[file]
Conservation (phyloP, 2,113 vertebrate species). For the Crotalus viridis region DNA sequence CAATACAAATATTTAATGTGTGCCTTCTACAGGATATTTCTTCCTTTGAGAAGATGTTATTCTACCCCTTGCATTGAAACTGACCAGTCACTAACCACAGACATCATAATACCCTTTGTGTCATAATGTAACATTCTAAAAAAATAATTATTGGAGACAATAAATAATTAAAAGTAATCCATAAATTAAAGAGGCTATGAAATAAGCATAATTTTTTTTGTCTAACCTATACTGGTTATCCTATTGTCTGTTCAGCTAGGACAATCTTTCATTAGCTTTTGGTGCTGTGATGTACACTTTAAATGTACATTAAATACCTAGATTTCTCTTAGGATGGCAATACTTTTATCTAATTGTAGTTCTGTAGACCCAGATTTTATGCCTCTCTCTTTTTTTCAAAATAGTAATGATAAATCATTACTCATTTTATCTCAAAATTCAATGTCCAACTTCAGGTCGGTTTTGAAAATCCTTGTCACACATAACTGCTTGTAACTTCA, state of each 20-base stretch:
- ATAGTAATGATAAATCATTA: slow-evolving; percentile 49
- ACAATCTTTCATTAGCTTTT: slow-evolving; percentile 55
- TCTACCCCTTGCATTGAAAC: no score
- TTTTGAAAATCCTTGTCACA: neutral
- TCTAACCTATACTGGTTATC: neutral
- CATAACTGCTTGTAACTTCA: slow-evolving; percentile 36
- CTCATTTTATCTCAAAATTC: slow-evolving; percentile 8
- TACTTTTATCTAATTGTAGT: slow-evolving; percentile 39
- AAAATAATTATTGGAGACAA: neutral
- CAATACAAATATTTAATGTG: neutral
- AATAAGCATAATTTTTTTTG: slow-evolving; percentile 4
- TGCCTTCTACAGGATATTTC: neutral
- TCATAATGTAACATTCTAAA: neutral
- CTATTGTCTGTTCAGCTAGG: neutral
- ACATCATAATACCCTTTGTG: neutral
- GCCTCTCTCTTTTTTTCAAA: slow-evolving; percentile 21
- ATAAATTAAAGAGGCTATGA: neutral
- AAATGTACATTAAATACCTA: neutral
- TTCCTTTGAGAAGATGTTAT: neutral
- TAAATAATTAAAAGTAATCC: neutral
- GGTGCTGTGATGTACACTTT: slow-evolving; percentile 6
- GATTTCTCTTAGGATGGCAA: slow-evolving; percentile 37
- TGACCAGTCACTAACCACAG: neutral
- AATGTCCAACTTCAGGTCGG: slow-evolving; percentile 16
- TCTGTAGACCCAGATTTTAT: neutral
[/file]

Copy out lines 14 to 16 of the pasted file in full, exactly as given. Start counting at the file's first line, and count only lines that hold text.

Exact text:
- TCATAATGTAACATTCTAAA: neutral
- CTATTGTCTGTTCAGCTAGG: neutral
- ACATCATAATACCCTTTGTG: neutral